Page Thomas, Jim Costello and Maelene Myers of the city planning commission listen to statements about nominating the Civic Arena for historic status.
By Mark Belko Pittsburgh Post-Gazette
The noose is tightening around the Civic Arena.
City planning commission members unanimously rejected a historic designation for the 49-year-old building Tuesday, moving it a step closer to demolition.
The arena's fate now rests in the hands of city council, which voted against historic status for the Igloo eight years ago.
Tuesday's vote deals yet another blow to the efforts by local preservationists, led by architect Rob Pfaffmann, to save the arena from destruction by designating it a city historic structure.
Earlier this month, the city historic review commission also voted against the designation. Because both the planning and review commissions recommended against historic status, it will take the votes of at least six of nine council members to override that.
Nonetheless, preservationists said they were prepared to battle to the end to save the distinctive landmark with a one-of-a-kind retractable roof.
"I know it's a lost cause. The vote's apparently in from all the entities down here," said Eloise McDonald, the Hill District resident who nominated the arena for historic status. "So we have one more stop, which is city council, and I'm hoping they can see things as they really, really are."
The city-Allegheny County Sports & Exhibition Authority, the arena's owner, wants to tear down the building as part of a plan by the Penguins to redevelop the site and adjacent land, 28 acres in all, for housing, offices and commercial activities.
It was that vision that swayed at least some of the planning commission members. The Penguins estimate that the redevelopment would create 4,000 construction jobs and 3,000 permanent jobs, and would generate $25 million annually in tax revenue.
"That, to me, is a larger priority than an inanimate object," commissioner John Valentine said.
He also said redevelopment would give the city an opportunity to right a wrong that occurred half a century ago when part of the lower Hill was destroyed to make way for the arena.
"We have a chance to set the Hill back on the right path," he said. "And to me that economic development, along with that stigma of that building, the right decision is to reject historic preservation and move this project forward."
Another member, Monte Rabner, who once served as a ball boy for the Pittsburgh Triangles tennis team in the arena, said nostalgia should not be the guiding factor in deciding the building's fate.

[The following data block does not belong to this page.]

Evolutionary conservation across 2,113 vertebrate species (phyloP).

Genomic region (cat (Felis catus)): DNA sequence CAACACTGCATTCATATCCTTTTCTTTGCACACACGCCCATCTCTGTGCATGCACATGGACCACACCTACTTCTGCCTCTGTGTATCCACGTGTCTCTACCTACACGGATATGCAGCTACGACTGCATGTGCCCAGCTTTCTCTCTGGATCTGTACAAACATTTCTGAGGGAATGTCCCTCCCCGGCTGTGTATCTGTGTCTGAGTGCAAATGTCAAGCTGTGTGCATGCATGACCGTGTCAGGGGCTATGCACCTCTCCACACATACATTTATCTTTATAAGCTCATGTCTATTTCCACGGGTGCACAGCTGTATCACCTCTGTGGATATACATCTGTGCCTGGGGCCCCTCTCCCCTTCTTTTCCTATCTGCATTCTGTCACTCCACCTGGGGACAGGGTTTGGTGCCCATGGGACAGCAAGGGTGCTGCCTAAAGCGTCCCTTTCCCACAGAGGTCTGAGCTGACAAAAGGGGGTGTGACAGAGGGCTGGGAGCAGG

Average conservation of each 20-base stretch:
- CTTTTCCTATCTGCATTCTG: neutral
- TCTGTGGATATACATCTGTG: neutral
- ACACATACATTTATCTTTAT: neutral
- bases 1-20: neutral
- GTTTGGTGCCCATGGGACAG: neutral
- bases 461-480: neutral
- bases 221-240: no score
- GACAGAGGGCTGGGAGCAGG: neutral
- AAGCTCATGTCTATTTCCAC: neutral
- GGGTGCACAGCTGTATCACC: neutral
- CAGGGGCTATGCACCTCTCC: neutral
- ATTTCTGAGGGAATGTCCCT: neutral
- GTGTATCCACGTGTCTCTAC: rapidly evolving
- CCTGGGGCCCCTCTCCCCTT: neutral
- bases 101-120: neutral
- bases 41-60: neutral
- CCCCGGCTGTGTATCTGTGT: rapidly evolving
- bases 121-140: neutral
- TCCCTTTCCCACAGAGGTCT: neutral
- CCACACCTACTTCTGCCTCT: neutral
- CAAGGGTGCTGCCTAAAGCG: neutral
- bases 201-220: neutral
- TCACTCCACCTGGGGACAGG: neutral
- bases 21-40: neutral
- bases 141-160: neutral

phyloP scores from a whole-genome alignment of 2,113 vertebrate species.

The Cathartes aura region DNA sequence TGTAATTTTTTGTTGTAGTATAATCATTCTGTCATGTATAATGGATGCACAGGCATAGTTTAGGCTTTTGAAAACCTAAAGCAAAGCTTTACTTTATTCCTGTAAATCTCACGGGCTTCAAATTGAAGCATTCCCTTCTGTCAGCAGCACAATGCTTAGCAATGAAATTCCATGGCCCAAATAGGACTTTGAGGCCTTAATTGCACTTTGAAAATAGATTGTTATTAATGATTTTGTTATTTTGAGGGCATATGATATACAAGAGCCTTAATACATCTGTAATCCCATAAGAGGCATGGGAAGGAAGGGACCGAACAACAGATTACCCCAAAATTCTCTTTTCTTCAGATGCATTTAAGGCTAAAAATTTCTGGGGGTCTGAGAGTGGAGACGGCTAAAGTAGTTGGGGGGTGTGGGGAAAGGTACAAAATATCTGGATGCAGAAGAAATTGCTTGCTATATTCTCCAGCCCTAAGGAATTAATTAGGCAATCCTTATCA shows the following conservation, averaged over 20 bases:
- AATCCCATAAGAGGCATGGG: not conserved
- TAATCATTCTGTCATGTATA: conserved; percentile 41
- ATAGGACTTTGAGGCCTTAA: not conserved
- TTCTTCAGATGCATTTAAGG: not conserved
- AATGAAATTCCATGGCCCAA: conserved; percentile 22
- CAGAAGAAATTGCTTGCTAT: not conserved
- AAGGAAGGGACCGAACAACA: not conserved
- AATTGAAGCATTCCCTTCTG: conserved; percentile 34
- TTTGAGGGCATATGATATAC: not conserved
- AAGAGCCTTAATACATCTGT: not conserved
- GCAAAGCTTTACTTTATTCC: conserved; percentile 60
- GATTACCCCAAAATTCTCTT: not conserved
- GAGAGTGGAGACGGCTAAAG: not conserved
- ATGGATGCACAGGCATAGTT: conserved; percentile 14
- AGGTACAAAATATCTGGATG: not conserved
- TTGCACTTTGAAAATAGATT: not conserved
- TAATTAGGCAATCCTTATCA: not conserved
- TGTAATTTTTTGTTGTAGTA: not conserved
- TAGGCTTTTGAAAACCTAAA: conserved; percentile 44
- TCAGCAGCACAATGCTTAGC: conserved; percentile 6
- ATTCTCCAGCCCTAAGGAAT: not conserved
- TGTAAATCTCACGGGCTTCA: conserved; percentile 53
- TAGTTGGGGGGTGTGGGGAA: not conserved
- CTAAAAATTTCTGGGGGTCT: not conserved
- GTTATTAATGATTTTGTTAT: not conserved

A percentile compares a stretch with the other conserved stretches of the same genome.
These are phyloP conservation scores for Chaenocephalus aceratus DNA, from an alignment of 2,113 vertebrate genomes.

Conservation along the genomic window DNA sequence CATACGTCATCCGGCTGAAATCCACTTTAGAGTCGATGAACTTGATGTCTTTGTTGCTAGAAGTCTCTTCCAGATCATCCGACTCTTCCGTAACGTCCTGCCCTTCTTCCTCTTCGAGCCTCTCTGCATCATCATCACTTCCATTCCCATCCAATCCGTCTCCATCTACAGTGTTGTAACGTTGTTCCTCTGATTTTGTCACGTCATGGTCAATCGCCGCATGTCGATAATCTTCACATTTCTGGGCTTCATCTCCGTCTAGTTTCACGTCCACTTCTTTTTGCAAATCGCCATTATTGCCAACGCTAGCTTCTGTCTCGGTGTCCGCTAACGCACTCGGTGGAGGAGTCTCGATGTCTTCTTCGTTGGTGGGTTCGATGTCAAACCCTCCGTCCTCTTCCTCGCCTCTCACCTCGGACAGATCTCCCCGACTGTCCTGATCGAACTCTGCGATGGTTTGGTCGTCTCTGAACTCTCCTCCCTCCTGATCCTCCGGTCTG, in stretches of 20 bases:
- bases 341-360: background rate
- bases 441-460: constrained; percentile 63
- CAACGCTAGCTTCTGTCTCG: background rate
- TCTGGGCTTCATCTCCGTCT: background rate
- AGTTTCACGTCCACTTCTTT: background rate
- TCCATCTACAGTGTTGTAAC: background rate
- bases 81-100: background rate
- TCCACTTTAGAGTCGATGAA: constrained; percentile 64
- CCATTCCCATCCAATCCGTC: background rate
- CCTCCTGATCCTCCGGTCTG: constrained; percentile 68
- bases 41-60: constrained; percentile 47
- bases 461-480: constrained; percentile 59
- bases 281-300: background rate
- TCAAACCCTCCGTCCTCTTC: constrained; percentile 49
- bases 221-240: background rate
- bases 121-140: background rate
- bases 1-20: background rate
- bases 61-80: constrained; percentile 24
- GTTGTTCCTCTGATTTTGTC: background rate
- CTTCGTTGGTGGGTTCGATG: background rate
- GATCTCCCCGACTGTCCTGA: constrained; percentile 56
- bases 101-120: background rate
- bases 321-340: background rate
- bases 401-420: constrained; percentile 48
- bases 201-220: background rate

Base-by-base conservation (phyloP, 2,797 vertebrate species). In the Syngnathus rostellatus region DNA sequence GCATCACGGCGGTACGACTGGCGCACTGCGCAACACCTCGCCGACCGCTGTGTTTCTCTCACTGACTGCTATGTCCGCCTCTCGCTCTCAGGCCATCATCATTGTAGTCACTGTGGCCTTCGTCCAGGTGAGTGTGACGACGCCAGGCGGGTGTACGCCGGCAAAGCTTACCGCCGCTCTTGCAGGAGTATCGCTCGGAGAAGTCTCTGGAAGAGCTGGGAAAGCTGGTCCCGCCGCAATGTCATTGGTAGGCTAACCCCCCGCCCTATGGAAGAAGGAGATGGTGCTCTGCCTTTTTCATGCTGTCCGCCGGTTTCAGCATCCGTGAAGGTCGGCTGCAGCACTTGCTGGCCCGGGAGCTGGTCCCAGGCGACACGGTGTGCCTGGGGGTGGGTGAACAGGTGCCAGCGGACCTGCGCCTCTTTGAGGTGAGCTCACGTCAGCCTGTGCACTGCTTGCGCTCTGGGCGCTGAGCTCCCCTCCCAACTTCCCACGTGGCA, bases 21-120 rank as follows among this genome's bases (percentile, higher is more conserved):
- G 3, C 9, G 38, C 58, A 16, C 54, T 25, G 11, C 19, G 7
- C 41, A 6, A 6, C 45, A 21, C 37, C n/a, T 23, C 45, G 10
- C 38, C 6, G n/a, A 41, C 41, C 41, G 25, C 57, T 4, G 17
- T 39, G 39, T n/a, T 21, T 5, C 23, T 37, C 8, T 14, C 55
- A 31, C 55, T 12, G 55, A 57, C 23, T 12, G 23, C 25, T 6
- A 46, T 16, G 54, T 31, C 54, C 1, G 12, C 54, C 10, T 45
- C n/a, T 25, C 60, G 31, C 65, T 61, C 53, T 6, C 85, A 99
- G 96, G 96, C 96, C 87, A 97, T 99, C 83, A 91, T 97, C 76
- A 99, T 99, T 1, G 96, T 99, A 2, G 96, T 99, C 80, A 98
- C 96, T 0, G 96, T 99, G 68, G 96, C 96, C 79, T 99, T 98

"I have some emotion to it. I can't make a decision based on that," he said.
At the same time, commission members warned the Penguins that if the arena ultimately is demolished, they want to see unique development, particularly in relation to retail, at the site.
"We don't need another Cheesecake Factory," Mr. Valentine said, adding he also did not want to see the team or its developer cherry-pick businesses from other locations in the region.
Another member, Kirk Burkley, said planning for the site must be inclusive, with involvement from the Hill. He also stressed that the Penguins must deliver on what they promise.
Travis Williams, the Penguins' senior vice president of business affairs and general counsel, said the team was prepared to do just that. He said the team was "very pleased" with Tuesday's vote.
During his presentation, Mr. Pfaffmann said he had a developer, one he has not named, who is willing to pay $5 million for the arena as part of a potential reuse.
However, he said he had been stymied in bringing the developer to the table because the Penguins have threatened to sue if the SEA meets with anyone else.
The Penguins hold the development rights to the 28 acres that include the arena. The team said it was very skeptical of Mr. Pfaffmann's claim of having a developer and noted that no one had been identified to it or the city.
Mr. Pfaffmann says his redevelopment plan, which includes reuse of part of the arena as park space, coupled with retail and a potential hotel development within it, could create the same kind of economic impact as the Penguins proposal. He also envisions offices ringing the arena site.
Under the timetable for the historic nomination, council must vote on the proposed designation before Aug. 21.